An 18-year-old Asian-American student is blaming affirmative action practices after he was denied from six elite colleges despite a near-perfect SAT score.
Florida native Jon Wang applied to a number of prestigious universities across the country. With his 4.65 high school GPA and a score of 1590 out of 1600 on the SAT, he was presumed to be an obvious acceptant to numerous prestigious universities.
But after applying to a list of six top-tier universities that included MIT, CalTech, Princeton, Harvard, Carnegie-Mellon and U.C. Berkeley, Wang was rejected by all of them.
In an interview with Fox Nation, Wang claimed that he was warned by school guidance counselors that he may have a difficult time getting accepted into these colleges because of his race.
“They all told me that it’s tougher to get in, especially as an Asian American,” Wang Said. “I just took it as gospel.”
In recent years, it has become more transparent that affirmative action programs penalize Asian-Americans in particular. In 2009, a study by Princeton found that Asian students face much higher odds of getting accepted into universities than other races. The study, written by sociologist Thomas Espenshade, found that, “to receive equal consideration by elite colleges, Asian Americans must outperform Whites by 140 points, Hispanics by 280 points, Blacks by 450 points in SAT (Total 1600).”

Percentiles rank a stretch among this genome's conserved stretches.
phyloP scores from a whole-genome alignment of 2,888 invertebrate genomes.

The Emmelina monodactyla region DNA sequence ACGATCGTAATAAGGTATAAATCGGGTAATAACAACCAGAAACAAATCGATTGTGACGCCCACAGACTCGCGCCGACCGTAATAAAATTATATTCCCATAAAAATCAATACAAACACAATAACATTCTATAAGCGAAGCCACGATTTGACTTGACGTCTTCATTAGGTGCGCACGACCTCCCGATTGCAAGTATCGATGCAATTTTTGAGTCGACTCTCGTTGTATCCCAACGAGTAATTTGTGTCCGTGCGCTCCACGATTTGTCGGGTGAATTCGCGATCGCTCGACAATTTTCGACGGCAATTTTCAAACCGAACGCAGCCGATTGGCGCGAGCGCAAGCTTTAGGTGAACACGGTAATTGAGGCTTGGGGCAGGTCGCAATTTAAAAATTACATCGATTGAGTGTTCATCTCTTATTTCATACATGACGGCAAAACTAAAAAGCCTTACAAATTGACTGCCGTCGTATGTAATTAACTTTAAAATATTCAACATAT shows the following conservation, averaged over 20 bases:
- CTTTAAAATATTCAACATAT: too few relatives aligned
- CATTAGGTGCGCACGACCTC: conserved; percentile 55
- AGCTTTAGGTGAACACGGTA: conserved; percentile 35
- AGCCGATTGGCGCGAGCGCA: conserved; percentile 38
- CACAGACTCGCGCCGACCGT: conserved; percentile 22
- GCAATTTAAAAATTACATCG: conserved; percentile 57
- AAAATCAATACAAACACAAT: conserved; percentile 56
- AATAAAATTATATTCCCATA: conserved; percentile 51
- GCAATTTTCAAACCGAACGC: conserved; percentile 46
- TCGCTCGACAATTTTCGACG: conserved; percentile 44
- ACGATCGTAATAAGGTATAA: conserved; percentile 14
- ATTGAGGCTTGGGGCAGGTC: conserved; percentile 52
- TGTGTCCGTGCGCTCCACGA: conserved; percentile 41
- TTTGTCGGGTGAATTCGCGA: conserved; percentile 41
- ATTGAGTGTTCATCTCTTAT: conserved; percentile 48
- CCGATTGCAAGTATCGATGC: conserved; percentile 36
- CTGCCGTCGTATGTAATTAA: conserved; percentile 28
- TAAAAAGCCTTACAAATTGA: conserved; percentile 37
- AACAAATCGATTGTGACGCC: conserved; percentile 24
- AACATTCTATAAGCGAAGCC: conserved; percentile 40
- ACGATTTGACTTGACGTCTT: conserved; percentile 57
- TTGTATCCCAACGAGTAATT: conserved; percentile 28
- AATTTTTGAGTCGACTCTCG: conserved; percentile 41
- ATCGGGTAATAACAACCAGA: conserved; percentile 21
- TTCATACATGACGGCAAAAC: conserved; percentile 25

Wang found a similar result when he reached out to Students for Fair Admissions.
“I gave them my test scores, and then they must’ve ran the model on that… [they] told me I had a 20% chance of getting accepted to Harvard as an Asian American and a 95% chance as an African American,” Wang explained.
Affirmative action practices, even when implemented by people with sincere intentions, discriminate against those who work the hardest and achieve the greatest success. As Americans, we must acknowledge that we cannot undo the discrimination of the past with new forms of discrimination in the present. Instead, we must do as Martin Luther King Jr. instructed: judge people by the content of their character over the color of their skin.This piece was originally published on TPUSA.